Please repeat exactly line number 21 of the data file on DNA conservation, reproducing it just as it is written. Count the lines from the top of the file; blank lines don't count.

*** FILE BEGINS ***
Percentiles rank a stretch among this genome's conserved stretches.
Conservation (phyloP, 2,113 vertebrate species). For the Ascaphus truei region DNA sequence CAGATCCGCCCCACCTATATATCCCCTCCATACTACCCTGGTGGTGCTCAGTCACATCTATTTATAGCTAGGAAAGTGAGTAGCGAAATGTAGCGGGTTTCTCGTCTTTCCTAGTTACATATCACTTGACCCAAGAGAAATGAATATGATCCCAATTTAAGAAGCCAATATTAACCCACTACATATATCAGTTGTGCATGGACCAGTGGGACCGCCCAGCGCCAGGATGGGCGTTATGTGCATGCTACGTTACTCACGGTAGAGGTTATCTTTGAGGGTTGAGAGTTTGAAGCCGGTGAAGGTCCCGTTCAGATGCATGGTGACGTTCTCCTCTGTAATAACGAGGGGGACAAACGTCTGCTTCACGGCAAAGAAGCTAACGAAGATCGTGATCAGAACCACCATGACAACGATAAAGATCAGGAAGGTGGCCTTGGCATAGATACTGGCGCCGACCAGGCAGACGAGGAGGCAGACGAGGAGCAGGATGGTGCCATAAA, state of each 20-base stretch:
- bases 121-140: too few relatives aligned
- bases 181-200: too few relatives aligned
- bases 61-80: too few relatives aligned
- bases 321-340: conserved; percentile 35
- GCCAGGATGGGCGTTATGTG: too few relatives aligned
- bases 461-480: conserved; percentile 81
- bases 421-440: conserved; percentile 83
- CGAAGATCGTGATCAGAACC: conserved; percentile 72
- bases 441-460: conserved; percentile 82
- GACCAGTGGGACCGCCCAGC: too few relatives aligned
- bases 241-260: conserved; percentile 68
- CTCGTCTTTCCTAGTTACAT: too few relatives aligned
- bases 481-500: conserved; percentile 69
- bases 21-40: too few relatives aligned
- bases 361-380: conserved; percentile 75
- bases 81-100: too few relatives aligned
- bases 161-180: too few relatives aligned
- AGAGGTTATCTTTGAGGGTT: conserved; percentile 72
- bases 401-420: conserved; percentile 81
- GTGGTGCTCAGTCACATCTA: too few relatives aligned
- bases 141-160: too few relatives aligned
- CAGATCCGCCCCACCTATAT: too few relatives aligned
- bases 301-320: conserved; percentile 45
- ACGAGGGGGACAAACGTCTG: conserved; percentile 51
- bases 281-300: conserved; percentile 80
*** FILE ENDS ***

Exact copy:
- bases 401-420: conserved; percentile 81